At the moment I am enjoying some time in Kota Kinabalu on Borneo Island, a place I've visited many times over the years. Nestling in the foothills of Mount Kinabalu, South-East Asia's highest mountain, it is a fascinating place referred to locally as the "land beneath the wind". When I was a kid the word Borneo conjured up Tarzan-like images of explorers hacking their way through impenetrable jungles full of man-eating plants, wild animals and roaming tribes of headhunters. Last week a group of students from our school returned to the UK after a couple of weeks training and experiencing this "dark heart of Asia".
|Taijiquan by the South-China Sea|
Chinese make up the largest ethnic group of Sabah, followed by the 30 or so indigenous native tribes. It's not possible to really understand Taijiquan without first understanding Chinese culture. Taijiquan was not created in a vacuum, but drew on many aspects of traditional Chinese culture: martial arts, the ancient health giving methods or daoyin tu-na, yin-yang philosophy from the Yijing and jingluo theory from Chinese medicine. The names of many movements within the forms are drawn from Daoist and Buddhist roots, whilst the "Chen Family Rules" are a typically Confucian call to correct and upright behaviour.
Taijiquan enthusiasts wishing to understand the cultural ideas that lie beneath the art shouldn't underestimate
the devastating effects of communism and the cultural revolution on these ideas in mainland China. Many of the Chinese diaspora spread around the world are in fact far more representative of these ideas than China itself. One afternoon our group visited a local Chinese temple - the Tian Wang Miao or Heavenly King Temple. It is a working temple - there are no entrance fees, souvenir shops etc. Several members of our party commented on the difference in behaviour of visitors to the temple - quietly reflecting and praying rather than having a day out at a theme park - to the temples they had visited in China.
|Kota Kinabalu's Heavenly King Temple|
|Training on the "lansaran"|
|CTGB on tour in Borneo - with the Murut natives of Sabah|
Kung Fu Restaurant
|"meat bone tea" at the Kung Fu restaurant|
Training in Bukit Padang
After seeing the group off at the airport I moved to KK's Luyang district to stay with my in-laws Mike and Alice. Every time I come to KK I take the chance to train in the nearby Tun Fuad Stephens Park, or Bukit Padang as it is known locally. Bukit (meaning hill) Padang is a popular exercise site where from as early as 4am locals come to jog, practise Taijiquan and Qigong or simply to take the air and meet up with friends. A steep trail leads to the top of the hill made up of a gruelling set of 300 or so steps leading to a small clearing and then another couple of hundred steps leading to a flat summit with various stretching and exercise apparatus. Many KK locals use this hill to train for the gruelling climb up the overlooking Mt Kinabalu, especially the elite athletes who take part in the annual Kinabalu Climbathon billed as the "world's toughest mountain race". Each morning we begin doing reps up and down these steps while it is still cool and dark, finally coming out onto the summit clearing to do some Taijiquan and stretching.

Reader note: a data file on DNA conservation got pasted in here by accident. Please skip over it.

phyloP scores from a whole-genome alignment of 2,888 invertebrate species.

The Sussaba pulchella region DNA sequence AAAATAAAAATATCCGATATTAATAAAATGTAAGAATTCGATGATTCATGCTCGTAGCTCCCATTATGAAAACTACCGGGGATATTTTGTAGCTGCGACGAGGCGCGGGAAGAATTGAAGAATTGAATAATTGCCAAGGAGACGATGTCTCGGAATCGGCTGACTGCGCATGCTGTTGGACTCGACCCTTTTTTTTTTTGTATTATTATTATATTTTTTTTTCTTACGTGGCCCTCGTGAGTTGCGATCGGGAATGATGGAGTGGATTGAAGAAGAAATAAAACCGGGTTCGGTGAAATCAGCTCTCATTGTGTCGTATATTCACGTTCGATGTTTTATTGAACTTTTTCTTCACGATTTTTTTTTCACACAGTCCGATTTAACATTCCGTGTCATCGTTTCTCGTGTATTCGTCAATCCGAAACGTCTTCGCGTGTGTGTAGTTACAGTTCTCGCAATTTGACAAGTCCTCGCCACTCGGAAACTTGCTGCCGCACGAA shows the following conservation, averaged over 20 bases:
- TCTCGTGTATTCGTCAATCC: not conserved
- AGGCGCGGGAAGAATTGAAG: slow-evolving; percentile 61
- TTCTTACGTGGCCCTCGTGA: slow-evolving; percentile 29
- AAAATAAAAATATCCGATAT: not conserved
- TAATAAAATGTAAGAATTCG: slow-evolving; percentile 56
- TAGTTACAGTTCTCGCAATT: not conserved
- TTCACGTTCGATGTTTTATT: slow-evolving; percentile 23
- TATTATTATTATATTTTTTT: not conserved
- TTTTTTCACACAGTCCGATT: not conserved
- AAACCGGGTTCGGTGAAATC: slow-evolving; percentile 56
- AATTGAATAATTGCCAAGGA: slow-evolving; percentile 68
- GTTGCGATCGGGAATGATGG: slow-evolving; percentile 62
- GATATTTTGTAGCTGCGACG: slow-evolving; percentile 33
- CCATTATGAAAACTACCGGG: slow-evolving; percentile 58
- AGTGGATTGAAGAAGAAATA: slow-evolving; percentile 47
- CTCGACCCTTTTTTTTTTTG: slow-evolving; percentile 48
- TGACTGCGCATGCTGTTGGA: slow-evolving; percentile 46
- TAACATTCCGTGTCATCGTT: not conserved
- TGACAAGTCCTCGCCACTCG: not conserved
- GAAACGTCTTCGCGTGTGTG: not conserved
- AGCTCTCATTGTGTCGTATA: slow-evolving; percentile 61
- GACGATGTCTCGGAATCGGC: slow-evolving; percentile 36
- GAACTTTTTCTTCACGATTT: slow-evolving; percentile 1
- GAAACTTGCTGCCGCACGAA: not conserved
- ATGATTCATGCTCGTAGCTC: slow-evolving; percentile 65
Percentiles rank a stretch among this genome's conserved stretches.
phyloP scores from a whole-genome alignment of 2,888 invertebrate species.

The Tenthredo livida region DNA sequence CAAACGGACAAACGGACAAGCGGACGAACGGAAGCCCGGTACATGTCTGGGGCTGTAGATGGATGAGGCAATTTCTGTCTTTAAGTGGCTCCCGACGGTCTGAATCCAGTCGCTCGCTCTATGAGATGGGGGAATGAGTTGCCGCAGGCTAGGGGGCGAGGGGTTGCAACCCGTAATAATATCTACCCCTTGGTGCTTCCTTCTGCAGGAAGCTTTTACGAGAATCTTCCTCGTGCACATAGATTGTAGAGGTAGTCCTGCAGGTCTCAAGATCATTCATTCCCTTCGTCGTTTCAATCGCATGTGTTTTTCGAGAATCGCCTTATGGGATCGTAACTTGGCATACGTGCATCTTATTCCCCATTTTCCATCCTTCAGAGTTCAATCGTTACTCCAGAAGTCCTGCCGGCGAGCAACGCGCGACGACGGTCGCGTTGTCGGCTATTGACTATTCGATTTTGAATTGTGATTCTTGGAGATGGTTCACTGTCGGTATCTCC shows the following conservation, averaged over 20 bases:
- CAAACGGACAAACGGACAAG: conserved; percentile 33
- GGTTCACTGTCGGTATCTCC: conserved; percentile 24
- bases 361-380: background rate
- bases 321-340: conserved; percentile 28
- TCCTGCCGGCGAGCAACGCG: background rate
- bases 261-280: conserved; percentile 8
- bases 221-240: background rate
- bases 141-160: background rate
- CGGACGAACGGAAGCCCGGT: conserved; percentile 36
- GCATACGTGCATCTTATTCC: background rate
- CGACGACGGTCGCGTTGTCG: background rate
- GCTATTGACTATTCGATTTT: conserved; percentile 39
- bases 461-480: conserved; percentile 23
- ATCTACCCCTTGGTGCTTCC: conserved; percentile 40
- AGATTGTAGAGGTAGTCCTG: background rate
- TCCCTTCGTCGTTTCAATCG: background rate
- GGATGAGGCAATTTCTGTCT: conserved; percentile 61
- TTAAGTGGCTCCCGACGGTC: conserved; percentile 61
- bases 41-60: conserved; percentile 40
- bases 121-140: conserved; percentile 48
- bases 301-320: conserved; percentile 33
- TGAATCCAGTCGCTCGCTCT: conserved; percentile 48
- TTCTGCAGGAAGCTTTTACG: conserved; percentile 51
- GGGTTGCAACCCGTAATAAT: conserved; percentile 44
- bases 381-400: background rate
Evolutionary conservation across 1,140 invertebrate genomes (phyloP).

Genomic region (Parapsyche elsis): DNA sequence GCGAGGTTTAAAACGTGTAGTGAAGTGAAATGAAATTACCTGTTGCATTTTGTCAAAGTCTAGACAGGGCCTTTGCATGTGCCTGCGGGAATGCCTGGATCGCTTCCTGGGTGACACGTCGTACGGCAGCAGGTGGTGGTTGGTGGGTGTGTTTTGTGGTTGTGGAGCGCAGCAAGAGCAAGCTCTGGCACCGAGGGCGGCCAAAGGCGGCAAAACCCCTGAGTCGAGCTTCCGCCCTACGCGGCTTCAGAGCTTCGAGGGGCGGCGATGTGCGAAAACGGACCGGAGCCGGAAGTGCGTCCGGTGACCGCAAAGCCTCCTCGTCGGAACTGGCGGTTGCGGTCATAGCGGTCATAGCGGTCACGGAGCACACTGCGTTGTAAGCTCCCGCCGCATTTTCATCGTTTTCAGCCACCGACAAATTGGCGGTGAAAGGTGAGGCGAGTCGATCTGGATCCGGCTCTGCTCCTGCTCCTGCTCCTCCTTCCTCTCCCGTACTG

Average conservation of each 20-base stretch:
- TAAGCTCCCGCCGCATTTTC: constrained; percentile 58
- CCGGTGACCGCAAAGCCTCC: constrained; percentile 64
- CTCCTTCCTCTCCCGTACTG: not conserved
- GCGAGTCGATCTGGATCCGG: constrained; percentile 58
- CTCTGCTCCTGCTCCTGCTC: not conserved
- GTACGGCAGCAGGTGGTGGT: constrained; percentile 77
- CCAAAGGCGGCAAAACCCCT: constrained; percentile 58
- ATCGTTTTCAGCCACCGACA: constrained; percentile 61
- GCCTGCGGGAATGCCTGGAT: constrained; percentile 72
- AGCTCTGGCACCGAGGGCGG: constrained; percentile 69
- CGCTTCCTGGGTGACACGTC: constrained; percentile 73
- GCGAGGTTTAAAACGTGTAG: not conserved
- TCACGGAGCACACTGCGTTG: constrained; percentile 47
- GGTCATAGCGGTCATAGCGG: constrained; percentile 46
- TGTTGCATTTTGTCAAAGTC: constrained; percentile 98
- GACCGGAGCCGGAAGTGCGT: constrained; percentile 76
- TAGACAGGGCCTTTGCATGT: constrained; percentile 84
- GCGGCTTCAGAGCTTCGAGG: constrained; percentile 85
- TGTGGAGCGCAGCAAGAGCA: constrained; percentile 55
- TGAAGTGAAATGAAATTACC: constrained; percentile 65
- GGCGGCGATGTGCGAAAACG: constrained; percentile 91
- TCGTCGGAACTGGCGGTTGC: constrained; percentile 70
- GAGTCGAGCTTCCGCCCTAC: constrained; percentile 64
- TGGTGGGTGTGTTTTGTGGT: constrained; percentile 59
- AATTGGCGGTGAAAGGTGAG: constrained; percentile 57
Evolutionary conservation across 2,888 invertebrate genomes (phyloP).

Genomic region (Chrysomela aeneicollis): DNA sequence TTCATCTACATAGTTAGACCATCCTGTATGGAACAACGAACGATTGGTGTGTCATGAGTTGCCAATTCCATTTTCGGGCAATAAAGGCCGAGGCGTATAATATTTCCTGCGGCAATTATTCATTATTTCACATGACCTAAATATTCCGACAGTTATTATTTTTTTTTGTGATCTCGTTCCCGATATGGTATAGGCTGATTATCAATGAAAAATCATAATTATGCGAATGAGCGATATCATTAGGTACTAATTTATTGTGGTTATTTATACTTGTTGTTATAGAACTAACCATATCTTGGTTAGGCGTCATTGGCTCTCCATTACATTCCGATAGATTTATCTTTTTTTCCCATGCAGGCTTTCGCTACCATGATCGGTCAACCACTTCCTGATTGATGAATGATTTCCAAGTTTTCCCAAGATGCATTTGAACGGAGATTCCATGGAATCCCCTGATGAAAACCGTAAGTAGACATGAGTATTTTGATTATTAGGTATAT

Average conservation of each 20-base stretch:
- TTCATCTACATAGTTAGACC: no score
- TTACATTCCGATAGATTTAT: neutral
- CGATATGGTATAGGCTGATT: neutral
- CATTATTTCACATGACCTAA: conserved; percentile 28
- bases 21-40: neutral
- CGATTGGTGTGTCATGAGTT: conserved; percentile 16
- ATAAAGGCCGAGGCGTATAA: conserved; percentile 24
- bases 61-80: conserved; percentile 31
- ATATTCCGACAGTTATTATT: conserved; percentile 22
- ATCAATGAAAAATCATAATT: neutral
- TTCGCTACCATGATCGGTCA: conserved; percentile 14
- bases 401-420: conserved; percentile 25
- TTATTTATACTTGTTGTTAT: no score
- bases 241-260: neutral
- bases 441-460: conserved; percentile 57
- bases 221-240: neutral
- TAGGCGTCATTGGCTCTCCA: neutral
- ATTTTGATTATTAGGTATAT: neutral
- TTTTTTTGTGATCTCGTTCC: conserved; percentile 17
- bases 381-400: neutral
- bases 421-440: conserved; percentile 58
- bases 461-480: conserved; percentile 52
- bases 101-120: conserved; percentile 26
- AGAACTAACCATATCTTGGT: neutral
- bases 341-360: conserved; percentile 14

|Beginning of the steps...|
|"Stretch the tendons by one inch, add ten years to your life"|
|Dr Yek in action|
The waiting room is different than those of most Western doctors. There are no marketing leaflets...no men in white coats. In one corner of the room a battered punch bag, a set of dumbbells and a barbell are strewn around the room and also a play station sitting on a table!
Dr Yek is a Chinese physician specialising in bone and tissue injuries. As well as the more widely known
methods like acupuncture, tuina, moxibustion etc, he is carrying on a traditional treatment method which involves striking the patient's body to clear blockages of energy. Yek learned from his father from an early age who in turn learnt from his father... This form of healing has a close association with Chinese Martial Arts and Yek's father is well known in these parts as an accomplished traditional healer who also happened to be a disciple of the famous Taijiquan and White Crane master Huang Xingxian. His uncle teaches martial arts in New Zealand. According to Dr Yek, this form of treatment is rare even in China. Where there are many universities and hospitals teaching acupuncture and massage the system of hitting the body to promote healing is only passed down from master to student.
|Some interesting shades after a few treatments!|
After a short examination he began the treatment. Dr Yek strikes with the back of his hand and fingers in a fluid, elastic and surprising strong motion. This treatment is not for the faint-hearted and after a few visits my upper body was black and blue and a number of other interesting shades. He explained that to hit correctly one must "fang song", have a strong root and be able to bring strength up from the feet. Sounds familiar doesn't it?